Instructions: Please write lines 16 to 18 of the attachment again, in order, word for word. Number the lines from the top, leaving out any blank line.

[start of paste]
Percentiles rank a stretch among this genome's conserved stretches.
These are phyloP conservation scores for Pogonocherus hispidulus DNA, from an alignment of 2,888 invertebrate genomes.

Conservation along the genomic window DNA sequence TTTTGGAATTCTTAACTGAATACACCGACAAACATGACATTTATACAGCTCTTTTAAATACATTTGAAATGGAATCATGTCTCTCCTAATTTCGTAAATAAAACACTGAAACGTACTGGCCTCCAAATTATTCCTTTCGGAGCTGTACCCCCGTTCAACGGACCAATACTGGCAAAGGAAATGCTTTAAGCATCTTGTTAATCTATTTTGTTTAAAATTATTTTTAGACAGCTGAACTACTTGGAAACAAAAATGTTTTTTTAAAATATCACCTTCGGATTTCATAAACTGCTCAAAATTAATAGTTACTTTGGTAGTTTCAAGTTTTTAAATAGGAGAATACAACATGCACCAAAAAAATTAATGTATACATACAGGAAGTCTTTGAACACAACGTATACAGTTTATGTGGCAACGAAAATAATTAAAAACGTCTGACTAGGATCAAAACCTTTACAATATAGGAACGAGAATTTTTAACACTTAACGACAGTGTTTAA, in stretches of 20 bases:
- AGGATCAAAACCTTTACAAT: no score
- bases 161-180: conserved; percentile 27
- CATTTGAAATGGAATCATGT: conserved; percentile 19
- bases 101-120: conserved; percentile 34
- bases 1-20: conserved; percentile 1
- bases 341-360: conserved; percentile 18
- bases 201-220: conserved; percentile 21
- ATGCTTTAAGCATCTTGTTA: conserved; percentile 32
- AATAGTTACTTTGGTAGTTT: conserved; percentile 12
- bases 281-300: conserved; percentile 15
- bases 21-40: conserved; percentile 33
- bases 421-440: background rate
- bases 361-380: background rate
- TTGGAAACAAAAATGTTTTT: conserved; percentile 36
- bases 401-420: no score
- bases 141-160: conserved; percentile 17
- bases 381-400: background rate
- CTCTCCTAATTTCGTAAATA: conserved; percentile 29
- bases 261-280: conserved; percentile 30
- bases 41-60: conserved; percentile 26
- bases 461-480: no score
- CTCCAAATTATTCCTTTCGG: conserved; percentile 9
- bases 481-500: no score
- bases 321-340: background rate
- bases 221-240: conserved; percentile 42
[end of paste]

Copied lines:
- bases 361-380: background rate
- TTGGAAACAAAAATGTTTTT: conserved; percentile 36
- bases 401-420: no score